We think you have liked this presentation. If you wish to download it, please recommend it to your friends in any social system. Share buttons are a little bit lower. Thank you!
Presentation is loading. Please wait.
Published byKelvin Humphrys
Modified over 2 years ago
Copyright © 2004 Prentice Hall. All rights reserved.6–1 What Is Organizing? Organizing Arranging the activities of the enterprise in such a way that they systematically contribute to the enterprise’s goals. This is a pretty loaded definition –Remember where the organization falls within the overall management process. Planning Organizing Leading Controlling –Link between planning and organizing Are the skills sets the same for both processes…
Copyright © 2004 Prentice Hall. All rights reserved.6–2 Depicting the Organization Organization Chart A chart that shows the structure of the organization including: Strategy Structure –The title of each manager and position Legitimacy –Connecting lines Formal networks / communication –Accountability Stipulated, not perceived –Authority Formal right to take action The organizational chart is one of the most popular ways to “organize” strategic planning. –It is inherently important that the strategy and structure fit
Copyright © 2004 Prentice Hall. All rights reserved.6–3 Authority and the Chain of Command Chain of Command The path that a directive and/or answer or request should take through each level of an organization. –Above and beyond authority –Chain of command ensures the proper communication and delivery of confidential information Authority The right to take action, to make decisions, and to direct the work of others. –Legitimized through structure and position –Earned through action –Leadership theories
Copyright © 2004 Prentice Hall. All rights reserved.6–4 Line and Staff Authority Line Manager A manager who is: (1) in charge of essential activities such as sales (2) authorized to issue orders to subordinates down the chain of command. Staff Manager A manager without the authority to give orders down the chain of command (except in his or her own department) Generally can only assist and advise line managers in specialized areas such as human resources management.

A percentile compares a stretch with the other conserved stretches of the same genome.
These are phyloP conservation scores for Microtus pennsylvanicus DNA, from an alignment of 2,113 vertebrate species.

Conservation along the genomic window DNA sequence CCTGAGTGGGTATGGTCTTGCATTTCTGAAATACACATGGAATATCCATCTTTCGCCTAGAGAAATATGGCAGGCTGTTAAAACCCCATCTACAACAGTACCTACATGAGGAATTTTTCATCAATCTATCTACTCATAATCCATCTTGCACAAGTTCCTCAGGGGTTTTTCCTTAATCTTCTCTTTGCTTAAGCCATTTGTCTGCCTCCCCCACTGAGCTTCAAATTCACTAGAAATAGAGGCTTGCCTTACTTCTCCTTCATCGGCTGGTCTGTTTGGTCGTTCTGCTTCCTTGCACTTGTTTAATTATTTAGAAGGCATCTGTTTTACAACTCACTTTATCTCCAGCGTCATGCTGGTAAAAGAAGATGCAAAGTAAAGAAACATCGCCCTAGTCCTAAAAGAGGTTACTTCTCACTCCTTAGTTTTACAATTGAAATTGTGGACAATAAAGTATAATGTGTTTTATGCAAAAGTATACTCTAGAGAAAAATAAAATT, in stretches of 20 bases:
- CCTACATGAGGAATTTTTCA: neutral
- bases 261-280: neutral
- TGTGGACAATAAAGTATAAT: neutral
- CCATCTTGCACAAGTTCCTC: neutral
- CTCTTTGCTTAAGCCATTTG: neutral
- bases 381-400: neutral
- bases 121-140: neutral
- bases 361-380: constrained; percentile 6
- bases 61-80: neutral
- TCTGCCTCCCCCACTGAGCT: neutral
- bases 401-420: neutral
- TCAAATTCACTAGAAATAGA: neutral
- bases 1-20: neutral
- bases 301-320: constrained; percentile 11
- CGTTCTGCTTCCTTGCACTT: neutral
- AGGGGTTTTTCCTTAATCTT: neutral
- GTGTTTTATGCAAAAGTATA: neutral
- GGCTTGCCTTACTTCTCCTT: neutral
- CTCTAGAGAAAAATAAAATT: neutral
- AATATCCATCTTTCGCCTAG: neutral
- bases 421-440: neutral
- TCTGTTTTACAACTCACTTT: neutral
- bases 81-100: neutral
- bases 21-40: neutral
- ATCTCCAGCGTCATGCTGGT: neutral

Copyright © 2004 Prentice Hall. All rights reserved.6–5 Line and Staff Authority Functional Authority Narrowly limited power to issue orders down the chain of command in a specific functional area. In respect to other types of authority: –Functional authority refers to legitimacy and authority based on the perceived expert knowledge the one has on a specific area. Other areas of authority may come from: –Divisional expertise –Product –Organziational
Copyright © 2004 Prentice Hall. All rights reserved.6–6 The Informal Organization Informal Organization The informal contacts, communications, and habitual ways of doing things that employees develop. More common in today’s environment 3 areas Contacts Communications Habits / Behavior Remember, both of these organization exist simultaneously. The question is which has more influence and power
Copyright © 2004 Prentice Hall. All rights reserved.6–7 Departmentalization: Departmentalization The process through which an organization’s activities are grouped together and assigned to managers. One of the fundamental approaches to organization –In essence, grouping people with like professional backgrounds together –In an effort to bring about increased production and efficiency –This also allows for better control and managing of employees within the organization But, since your in my class you know better –What are the down-sides in relation to present day
Copyright © 2004 Prentice Hall. All rights reserved.6–8 Organizing Departments by Function Functional Departmentalization A form of organization that groups a company’s activities around essential functions such as manufacturing, sales, or finance. Again the major benefit is in the control –Very homogeneous and predictable subgroup –Efficiencies Drawbacks –Lack of creativity –Lack of adaptability –Higher need for formal coordination throughout the orgainiztion
Copyright © 2004 Prentice Hall. All rights reserved.6–9 Self-Contained Divisions/Purposes Product Departmentalization Grouping departments around a firm’s products or services, or each family of products or services; also referred to as a “divisional” organization. This is important when the product is the organization –You can pool functional resources into one division to ensure maximum effectiveness –Insulated Customer Departmentalization Self-contained departments are organized to serve the needs of specific groups of customers. –Niche markets –Overseas markets